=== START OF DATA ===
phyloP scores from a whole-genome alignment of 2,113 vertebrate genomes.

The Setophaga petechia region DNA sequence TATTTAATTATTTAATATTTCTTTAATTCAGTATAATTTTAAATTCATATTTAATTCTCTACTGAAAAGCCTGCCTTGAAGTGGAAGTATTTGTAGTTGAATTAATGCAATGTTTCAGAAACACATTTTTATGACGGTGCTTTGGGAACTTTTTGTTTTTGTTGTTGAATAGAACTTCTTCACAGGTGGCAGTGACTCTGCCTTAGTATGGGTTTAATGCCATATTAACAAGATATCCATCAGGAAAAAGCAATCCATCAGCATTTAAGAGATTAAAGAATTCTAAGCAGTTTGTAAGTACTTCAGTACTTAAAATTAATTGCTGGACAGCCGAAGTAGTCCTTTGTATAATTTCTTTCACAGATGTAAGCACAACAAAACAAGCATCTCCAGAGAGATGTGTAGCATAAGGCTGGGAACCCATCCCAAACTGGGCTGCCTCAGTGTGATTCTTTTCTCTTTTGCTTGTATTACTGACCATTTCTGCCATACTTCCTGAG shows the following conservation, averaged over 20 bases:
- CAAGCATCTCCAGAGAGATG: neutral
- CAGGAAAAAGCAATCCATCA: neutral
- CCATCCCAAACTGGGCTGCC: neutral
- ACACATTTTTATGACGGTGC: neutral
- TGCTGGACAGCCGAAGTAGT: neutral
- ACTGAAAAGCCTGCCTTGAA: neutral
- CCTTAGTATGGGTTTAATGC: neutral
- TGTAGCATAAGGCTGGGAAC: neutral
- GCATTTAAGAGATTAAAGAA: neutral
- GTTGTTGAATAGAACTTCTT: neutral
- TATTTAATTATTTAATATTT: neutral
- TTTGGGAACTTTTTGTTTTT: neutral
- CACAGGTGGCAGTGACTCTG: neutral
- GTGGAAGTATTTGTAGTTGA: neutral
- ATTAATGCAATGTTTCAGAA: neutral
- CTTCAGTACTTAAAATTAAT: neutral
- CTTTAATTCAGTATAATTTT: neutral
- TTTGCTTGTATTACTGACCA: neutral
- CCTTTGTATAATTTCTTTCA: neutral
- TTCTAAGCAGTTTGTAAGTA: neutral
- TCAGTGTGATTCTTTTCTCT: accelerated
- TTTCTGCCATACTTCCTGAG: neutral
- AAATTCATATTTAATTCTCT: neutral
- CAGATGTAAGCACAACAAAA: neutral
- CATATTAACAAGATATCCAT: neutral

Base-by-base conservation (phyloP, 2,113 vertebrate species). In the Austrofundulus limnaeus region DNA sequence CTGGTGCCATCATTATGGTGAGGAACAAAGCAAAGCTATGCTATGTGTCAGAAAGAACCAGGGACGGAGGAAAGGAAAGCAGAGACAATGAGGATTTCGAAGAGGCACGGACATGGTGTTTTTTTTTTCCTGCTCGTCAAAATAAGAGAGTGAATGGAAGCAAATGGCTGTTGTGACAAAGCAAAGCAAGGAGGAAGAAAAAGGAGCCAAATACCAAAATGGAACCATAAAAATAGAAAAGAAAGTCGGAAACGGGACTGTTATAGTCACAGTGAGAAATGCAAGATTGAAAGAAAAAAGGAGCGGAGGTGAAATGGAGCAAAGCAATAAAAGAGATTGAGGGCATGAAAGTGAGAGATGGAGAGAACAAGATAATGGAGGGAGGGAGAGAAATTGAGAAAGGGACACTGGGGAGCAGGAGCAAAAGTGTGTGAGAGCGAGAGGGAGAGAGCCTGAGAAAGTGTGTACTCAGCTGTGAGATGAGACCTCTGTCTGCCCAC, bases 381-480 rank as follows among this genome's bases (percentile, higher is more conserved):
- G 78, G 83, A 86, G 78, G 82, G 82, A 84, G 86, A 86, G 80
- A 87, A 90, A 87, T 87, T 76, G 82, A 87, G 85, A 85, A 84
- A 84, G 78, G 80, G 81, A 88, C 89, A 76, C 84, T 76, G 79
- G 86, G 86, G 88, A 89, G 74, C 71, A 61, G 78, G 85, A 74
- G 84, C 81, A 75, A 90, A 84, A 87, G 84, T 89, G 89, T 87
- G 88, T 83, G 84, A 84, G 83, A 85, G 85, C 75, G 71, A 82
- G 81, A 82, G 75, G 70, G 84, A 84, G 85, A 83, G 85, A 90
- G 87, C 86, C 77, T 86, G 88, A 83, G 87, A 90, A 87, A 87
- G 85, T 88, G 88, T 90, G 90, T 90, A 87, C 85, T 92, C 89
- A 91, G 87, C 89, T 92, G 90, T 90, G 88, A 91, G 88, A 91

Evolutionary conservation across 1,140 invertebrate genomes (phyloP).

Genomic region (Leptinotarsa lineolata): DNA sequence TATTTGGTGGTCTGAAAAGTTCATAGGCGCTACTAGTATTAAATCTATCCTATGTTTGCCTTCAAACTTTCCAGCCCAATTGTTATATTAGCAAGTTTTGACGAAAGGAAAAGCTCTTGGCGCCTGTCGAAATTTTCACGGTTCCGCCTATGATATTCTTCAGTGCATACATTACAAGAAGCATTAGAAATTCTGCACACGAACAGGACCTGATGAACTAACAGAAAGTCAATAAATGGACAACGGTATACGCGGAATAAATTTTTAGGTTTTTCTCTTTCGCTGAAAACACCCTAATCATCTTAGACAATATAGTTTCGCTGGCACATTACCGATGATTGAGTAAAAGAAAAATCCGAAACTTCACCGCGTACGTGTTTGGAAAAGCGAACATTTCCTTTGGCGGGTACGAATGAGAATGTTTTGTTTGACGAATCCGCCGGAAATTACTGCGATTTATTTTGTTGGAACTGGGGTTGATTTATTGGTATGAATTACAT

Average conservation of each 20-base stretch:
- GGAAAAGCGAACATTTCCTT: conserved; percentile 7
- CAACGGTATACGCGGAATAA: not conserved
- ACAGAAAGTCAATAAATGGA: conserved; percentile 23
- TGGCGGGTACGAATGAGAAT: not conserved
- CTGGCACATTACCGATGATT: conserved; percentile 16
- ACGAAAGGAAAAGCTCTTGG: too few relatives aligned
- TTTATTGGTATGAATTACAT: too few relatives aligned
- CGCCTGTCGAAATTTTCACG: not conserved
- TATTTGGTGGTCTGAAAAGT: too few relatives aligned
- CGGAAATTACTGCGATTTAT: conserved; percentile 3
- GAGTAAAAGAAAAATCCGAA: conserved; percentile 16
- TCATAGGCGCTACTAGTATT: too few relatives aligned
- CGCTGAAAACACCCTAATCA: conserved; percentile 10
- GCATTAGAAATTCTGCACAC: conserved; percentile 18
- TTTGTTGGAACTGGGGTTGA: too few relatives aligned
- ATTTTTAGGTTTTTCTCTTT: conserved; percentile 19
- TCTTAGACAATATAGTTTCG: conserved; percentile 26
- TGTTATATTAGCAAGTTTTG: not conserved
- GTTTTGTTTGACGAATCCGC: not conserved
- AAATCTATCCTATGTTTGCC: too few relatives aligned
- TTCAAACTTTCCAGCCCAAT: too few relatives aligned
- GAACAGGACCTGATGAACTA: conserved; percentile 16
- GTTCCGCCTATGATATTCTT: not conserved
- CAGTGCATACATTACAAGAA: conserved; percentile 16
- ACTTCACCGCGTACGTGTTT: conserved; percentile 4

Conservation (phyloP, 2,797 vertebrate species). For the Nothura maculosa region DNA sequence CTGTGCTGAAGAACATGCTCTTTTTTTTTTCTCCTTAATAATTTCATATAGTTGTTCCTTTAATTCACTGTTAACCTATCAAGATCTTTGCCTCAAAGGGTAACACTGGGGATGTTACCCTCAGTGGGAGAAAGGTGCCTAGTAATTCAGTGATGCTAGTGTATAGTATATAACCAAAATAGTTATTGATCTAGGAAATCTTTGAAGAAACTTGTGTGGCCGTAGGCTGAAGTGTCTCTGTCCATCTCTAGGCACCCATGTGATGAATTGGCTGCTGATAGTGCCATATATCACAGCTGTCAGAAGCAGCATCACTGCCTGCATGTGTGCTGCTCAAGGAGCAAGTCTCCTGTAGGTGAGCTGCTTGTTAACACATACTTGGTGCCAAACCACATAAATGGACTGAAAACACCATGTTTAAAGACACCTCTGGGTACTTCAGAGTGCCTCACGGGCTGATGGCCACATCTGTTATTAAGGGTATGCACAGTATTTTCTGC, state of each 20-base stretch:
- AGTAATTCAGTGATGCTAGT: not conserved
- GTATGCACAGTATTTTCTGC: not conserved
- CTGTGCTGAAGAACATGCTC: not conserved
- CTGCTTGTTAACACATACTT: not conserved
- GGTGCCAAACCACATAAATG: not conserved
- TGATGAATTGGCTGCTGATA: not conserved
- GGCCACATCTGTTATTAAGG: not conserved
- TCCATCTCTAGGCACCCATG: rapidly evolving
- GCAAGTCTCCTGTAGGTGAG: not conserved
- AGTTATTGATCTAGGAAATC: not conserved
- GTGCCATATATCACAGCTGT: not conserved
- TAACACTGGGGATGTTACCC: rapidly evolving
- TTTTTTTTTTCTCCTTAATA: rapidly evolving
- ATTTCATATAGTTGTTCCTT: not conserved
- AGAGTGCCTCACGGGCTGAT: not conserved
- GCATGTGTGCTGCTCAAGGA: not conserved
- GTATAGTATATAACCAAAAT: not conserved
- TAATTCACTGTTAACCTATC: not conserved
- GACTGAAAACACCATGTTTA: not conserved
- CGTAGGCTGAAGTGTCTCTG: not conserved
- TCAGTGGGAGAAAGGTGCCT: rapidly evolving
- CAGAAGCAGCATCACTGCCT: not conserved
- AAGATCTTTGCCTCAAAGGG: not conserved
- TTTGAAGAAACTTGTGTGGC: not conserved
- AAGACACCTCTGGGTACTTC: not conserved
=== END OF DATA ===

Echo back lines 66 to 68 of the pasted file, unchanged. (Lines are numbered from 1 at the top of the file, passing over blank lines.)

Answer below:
- ACTTCACCGCGTACGTGTTT: conserved; percentile 4

Conservation (phyloP, 2,797 vertebrate species). For the Nothura maculosa region DNA sequence CTGTGCTGAAGAACATGCTCTTTTTTTTTTCTCCTTAATAATTTCATATAGTTGTTCCTTTAATTCACTGTTAACCTATCAAGATCTTTGCCTCAAAGGGTAACACTGGGGATGTTACCCTCAGTGGGAGAAAGGTGCCTAGTAATTCAGTGATGCTAGTGTATAGTATATAACCAAAATAGTTATTGATCTAGGAAATCTTTGAAGAAACTTGTGTGGCCGTAGGCTGAAGTGTCTCTGTCCATCTCTAGGCACCCATGTGATGAATTGGCTGCTGATAGTGCCATATATCACAGCTGTCAGAAGCAGCATCACTGCCTGCATGTGTGCTGCTCAAGGAGCAAGTCTCCTGTAGGTGAGCTGCTTGTTAACACATACTTGGTGCCAAACCACATAAATGGACTGAAAACACCATGTTTAAAGACACCTCTGGGTACTTCAGAGTGCCTCACGGGCTGATGGCCACATCTGTTATTAAGGGTATGCACAGTATTTTCTGC, state of each 20-base stretch:
- AGTAATTCAGTGATGCTAGT: not conserved